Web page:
“I, too, have been assigned months of futility, long and weary nights of misery. When I go to bed, I think,`When will it be morning?' But the night drags on, and I toss till dawn...Depression haunts my days. My weary nights are filled with pain as though something were relentlessly gnawing at my bones.”

Job suffered badly. And his Old Testament woes are considered by many to be one of the earliest descriptions of fibromyalgia, a painful, puzzling disorder that still has experts bickering and patients frustrated, bereft of relief. The Bible isn't exactly a paragon of medical accuracy, but Job’s ailment does sound an awful lot like the modern interpretation of fibromyalgia. The classic diffuse pain, aches and discomfort aren’t the half of it; depression, fatigue, stiffness, sleep loss and generally just feeling really bad are common too. Fibromyalgia patients — 2 percent to 8 percent of the population — have also endured decades of dismissals that it's all in their head — a psychosomatic conjuring, a failure of constitution.

Skepticism around fibromyalgia stemmed in part from an elusive organic explanation. Symptoms appeared to arise out of nowhere, which didn't make any sense to empirically minded physicians. But over the past two decades, research has brought clinicians closer to deciphering this mysterious pain state, once thought muscular in nature, now known to be neurologic. Based on this recent work a new article in the Journal of the American Medical Association by chronic pain expert Dr. Daniel Clauw brings us up to speed on the understanding, diagnosis and management of fibromyalgia circa 2014. And the outlook for patients is rosier than you might expect given the condition’s perplexing reputation.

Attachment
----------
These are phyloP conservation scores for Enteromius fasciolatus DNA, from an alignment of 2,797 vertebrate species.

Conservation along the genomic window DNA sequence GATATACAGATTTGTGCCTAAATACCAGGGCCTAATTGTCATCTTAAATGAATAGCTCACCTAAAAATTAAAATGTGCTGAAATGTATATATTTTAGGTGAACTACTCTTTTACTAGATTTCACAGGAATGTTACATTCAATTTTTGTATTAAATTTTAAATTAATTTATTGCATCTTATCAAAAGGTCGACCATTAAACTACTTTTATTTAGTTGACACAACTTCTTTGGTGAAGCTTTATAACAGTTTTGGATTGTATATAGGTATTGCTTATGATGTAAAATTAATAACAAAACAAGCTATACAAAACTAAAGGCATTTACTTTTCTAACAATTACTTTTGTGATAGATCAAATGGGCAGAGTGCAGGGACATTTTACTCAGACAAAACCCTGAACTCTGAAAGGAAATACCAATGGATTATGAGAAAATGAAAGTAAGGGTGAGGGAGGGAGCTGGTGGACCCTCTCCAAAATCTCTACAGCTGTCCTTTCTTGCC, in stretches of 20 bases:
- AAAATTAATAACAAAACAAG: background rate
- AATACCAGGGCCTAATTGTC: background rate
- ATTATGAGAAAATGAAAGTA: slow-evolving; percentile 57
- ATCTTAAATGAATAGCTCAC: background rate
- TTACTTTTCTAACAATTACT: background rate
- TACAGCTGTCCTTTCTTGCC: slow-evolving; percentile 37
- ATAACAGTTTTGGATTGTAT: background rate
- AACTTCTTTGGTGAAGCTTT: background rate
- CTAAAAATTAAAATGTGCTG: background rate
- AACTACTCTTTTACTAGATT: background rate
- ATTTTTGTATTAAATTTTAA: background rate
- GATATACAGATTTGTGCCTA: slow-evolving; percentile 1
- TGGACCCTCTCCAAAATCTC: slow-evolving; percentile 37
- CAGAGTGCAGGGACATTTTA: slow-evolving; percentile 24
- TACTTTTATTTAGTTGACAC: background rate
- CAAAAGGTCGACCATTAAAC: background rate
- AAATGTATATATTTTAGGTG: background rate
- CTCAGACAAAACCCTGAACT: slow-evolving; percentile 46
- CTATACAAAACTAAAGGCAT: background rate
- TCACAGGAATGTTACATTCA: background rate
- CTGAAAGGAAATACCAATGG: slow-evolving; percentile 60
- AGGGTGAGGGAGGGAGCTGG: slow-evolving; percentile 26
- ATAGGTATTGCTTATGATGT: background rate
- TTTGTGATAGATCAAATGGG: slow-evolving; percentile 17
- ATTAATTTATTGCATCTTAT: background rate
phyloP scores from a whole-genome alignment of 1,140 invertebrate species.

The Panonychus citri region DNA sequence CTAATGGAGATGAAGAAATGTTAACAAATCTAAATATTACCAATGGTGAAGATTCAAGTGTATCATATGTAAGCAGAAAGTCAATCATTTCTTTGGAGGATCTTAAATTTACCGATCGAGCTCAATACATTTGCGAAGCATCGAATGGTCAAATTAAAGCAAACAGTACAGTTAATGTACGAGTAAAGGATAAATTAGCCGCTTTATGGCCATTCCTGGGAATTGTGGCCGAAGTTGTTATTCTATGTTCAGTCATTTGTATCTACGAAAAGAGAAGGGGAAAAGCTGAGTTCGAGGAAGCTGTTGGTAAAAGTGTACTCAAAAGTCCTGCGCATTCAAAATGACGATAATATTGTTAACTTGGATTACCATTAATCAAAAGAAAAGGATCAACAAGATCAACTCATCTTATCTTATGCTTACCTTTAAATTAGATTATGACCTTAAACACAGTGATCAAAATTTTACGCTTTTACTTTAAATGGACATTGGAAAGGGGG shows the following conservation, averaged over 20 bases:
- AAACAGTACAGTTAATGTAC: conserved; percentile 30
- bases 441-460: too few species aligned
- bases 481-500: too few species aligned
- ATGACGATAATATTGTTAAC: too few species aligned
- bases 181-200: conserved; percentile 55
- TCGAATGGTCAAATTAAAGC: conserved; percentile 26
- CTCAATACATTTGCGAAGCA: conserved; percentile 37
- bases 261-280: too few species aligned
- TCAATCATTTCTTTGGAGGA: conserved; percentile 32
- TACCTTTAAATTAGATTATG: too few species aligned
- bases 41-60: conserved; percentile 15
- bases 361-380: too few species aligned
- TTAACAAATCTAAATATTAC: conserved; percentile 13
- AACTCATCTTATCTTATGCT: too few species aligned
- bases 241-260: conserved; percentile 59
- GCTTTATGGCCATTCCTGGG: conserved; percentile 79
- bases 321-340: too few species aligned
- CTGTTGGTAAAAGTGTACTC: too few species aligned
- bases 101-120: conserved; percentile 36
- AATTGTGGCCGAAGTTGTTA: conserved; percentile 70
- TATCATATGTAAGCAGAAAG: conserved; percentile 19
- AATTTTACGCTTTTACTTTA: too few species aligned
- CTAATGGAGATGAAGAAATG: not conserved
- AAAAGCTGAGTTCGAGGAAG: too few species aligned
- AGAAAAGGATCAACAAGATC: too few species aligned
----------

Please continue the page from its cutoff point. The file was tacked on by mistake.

Accounts of chronic pain states and rheumatologic conditions — those affecting the joints or connective tissues — go way back. Hippocrates described gout, 2nd century Ayurvedic practitioners diagnosed what sounds like rheumatoid arthritis, and medieval European clinicians — and later French physician Guillaume de Baillou — ascribed joint and muscular maladies to “rheumatism” — the “rheum,” Greek for “river” or “flow” — of bad humors into affected areas. Eventually healers began distinguishing between articular rheumatism, that affecting the joints, and muscular rheumatism. Out of this idea of a generalized muscular pathology arose descriptions close to the modern view of fibromyalgia. But not that close.